ESTATE PLANNING IN THE COVID ERA
For years, I’ve noticed a lot of my estate planning clients make a sort of confessional during our initial consultation:
“We’ve been putting this off for years!”
“Our financial advisor has been on our case to get this done so we’re finally here.”
“My wife has been wanting to do this forever and she finally had enough!”
As I always tell these confessional clients, better late than never. And that’s never been more true than during the Covid pandemic. For the first time in my nearly twenty-year career as an estate planning attorney O’Fallon, Missouri, many of my clients know they are taking a risk by not creating wills and trusts.
This article will discuss why you need an estate plan and the basics of what that means.
A LIVING TRUST AND/OR WILL
First, you need documents that literally give away your stuff to your chose people when you pass away. Those chosen people are called beneficiaries and that’s usually going to be your spouse, then your children.
Second, depending on how much stuff you have, how old your children are and, really, a number of factors, you’ll need either a will or a living trust (and a will). A revocable living trust Missouri is an agreement in which you (the Trustor) named someone to manage the trust (the Trustee, also usually you at first) for the benefit of your beneficiaries.
Avoiding probate is a central goal, among many others, of having a living trust and why it is almost always the best option for people with anything other than the simplest of estates.
POWERS OF ATTORNEY
Third, you will need documents that cover you in case you become incapacitated during your life. We call these powers of attorney and there are two separate documents: a durable power of attorney for healthcare and a durable power of attorney for finances.
Essentially, you (the principal) is going to name a series of people in the order you prefer to make decisions for you if you are incapacitated and unable to do so yourself. Those chosen people are commonly referred to as your agents, or your power of attorney.
The financial power of attorney ensures that if you become incapacitated, an agent has legal authority to complete banking tasks for you, pay bills, file taxes, sell property and so on.
Now, within that healthcare power of attorney is an important document called a living will, or often, a healthcare directive. A living will is simply a set of instructions to you agent as to what treatments that you’d want to have withheld or withdrawn if your doctor thinks they will keep you alive but you won’t get better. The classic case is a person who gets into a terrible car accident and never comes out of a coma. In such a sad situation, at some point, someone has to decide that their loved one is never coming out of that coma and therefore the best thing to do is to end it.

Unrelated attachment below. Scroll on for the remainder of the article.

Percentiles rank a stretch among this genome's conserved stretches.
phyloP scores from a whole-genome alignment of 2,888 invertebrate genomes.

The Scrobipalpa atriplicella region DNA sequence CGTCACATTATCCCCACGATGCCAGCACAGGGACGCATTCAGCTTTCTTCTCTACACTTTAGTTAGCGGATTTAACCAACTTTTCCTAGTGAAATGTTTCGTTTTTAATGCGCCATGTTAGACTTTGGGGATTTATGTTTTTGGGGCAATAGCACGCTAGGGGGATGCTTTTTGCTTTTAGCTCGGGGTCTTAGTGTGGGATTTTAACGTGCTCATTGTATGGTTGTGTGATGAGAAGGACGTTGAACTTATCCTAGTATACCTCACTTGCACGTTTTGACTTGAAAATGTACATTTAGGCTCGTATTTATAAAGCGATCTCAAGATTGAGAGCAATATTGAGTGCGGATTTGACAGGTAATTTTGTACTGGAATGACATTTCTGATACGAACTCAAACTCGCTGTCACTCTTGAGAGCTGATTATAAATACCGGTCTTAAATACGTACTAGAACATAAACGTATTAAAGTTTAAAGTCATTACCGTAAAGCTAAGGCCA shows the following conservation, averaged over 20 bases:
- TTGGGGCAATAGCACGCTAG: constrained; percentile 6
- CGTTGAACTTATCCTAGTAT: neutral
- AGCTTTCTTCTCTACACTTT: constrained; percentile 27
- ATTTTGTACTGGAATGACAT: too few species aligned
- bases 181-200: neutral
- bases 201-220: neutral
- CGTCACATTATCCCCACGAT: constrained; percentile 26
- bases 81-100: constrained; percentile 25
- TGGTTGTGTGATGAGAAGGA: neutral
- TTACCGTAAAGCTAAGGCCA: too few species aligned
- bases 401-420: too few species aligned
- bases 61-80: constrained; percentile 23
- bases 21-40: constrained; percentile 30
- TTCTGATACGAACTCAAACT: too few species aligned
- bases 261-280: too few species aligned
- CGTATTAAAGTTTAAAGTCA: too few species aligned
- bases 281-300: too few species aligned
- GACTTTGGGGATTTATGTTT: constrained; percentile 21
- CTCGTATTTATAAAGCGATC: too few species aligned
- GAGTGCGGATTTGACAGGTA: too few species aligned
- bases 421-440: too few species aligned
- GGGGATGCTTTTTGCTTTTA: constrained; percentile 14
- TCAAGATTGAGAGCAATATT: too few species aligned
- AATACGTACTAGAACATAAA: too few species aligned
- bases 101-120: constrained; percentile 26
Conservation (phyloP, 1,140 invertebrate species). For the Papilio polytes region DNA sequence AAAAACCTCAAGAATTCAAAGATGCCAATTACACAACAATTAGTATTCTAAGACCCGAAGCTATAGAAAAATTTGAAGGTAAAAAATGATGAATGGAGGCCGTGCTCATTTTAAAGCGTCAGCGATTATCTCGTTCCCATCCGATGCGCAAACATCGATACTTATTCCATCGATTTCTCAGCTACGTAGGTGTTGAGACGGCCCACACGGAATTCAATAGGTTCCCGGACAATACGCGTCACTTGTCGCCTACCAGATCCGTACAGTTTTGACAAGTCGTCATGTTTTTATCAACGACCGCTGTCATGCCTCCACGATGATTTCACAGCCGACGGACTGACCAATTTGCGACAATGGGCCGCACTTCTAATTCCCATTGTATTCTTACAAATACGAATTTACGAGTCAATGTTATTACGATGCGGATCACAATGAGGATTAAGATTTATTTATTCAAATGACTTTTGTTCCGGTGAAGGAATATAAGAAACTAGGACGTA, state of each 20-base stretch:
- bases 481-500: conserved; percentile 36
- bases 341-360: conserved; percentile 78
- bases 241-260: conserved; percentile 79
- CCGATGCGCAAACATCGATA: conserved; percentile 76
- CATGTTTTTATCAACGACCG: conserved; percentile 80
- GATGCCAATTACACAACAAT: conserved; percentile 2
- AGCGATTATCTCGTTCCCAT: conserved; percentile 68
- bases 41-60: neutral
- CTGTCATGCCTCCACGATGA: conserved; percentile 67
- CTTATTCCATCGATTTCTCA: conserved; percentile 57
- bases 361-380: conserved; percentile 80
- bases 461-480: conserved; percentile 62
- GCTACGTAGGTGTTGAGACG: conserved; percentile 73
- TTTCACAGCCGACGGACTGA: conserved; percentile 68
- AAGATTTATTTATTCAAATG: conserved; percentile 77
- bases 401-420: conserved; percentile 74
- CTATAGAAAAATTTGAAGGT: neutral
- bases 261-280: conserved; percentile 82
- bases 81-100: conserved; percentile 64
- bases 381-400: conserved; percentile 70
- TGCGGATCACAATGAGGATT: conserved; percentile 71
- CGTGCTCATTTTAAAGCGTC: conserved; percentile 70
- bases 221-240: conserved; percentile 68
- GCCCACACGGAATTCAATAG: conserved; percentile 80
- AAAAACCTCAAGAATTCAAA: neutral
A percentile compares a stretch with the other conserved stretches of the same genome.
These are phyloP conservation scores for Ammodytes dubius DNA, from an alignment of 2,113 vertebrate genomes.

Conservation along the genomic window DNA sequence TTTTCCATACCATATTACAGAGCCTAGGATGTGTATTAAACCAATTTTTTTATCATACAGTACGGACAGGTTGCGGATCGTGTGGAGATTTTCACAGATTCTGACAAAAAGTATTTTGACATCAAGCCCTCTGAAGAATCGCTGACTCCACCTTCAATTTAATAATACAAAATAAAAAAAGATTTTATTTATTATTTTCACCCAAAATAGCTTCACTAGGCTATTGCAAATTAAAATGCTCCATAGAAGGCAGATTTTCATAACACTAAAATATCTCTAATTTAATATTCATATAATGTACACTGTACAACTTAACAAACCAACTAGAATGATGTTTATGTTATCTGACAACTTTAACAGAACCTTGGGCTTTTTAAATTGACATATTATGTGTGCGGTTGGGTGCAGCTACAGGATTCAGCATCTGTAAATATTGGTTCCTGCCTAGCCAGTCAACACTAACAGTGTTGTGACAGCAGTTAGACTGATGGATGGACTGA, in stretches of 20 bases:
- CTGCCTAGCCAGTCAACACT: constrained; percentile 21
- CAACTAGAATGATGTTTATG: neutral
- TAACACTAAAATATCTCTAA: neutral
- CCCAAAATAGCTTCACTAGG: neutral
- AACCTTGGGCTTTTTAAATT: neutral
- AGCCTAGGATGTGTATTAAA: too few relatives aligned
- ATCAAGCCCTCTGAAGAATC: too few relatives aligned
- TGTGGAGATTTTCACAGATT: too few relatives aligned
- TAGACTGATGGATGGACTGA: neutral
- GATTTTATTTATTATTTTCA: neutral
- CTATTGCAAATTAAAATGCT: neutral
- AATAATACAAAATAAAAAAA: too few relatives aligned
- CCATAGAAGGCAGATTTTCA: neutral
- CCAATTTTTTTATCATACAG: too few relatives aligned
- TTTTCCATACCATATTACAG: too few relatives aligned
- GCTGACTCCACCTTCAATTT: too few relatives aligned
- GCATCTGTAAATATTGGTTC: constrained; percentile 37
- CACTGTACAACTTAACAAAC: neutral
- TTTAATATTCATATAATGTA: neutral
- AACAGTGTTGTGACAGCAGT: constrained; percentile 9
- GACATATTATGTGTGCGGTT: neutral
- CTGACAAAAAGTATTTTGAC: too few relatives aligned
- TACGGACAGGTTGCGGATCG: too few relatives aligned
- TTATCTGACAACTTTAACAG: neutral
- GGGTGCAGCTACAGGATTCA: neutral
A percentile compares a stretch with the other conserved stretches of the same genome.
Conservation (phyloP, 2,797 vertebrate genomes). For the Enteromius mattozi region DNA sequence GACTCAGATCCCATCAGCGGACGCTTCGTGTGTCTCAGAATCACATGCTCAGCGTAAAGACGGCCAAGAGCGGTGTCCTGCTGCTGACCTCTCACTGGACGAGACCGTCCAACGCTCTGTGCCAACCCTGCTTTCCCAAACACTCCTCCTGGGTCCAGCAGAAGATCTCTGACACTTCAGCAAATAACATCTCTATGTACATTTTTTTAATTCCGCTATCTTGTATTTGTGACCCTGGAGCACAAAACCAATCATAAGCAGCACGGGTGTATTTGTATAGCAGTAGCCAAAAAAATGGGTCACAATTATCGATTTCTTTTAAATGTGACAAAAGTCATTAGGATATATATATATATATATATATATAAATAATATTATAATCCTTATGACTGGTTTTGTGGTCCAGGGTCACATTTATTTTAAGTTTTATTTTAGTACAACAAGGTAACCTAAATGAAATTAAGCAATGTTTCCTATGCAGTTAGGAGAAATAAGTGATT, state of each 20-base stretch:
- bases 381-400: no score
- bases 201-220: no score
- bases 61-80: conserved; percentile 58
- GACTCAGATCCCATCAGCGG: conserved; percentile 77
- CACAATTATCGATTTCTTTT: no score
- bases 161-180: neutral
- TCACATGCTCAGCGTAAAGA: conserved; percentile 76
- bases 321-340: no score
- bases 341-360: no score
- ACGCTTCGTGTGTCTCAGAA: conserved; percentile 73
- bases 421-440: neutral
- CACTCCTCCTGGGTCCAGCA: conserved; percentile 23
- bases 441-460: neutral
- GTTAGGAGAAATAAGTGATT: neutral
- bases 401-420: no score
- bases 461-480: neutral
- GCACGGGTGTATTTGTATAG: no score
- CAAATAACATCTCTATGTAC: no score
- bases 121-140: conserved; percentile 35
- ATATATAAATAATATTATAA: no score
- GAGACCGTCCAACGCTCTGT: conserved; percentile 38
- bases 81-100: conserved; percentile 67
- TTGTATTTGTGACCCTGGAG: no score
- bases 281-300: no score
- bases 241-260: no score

There are other associated documents, but the will / living trust, healthcare power of attorney and healthcare directive and financial power of attorney are the cornerstones of a complete estate plan.
PICKING THE RIGHT ATTORNEY
Estate plans should be drafted by an attorney and that attorney should specialize in estate planning. When you hire an experienced estate planner near me, you are much more likely to not only get the right documents drafted correctly, but understand the process better.
Too many people have estate plans but don’t know anything about them. That’s where choosing the right lawyer to assist you during this process becomes crucial. That’s because the right lawyer will educate you not only as to what you need but why you need it.
WHAT TO EXPECT WHEN YOU MEET WITH AN ESTATE PLANNING ATTORNEY
When a person calls our office, we usually gather some basic information about them during the initial call. From there, an appointment is set and the client is sent what I call “homework”. The homework consists of a questionnaire listing family information, as well as information about assets and health status.
We also send a few documents to help the client prepare for the consultation, including an explanation of who they need to choose to be in charge of the various aspects of their estate planning and who they want to be their beneficiaries.
You should feel comfortable and informed during the consultation. Like with all things, you should feel extremely confident that the attorney knows this practice area and can answer all of your questions. Experience certainly matters and estate planning is no different.
Completing an estate plan can cause reluctance among many people. But finally completing your estate plan should not be a difficult process once you’ve determined you’re going to do so.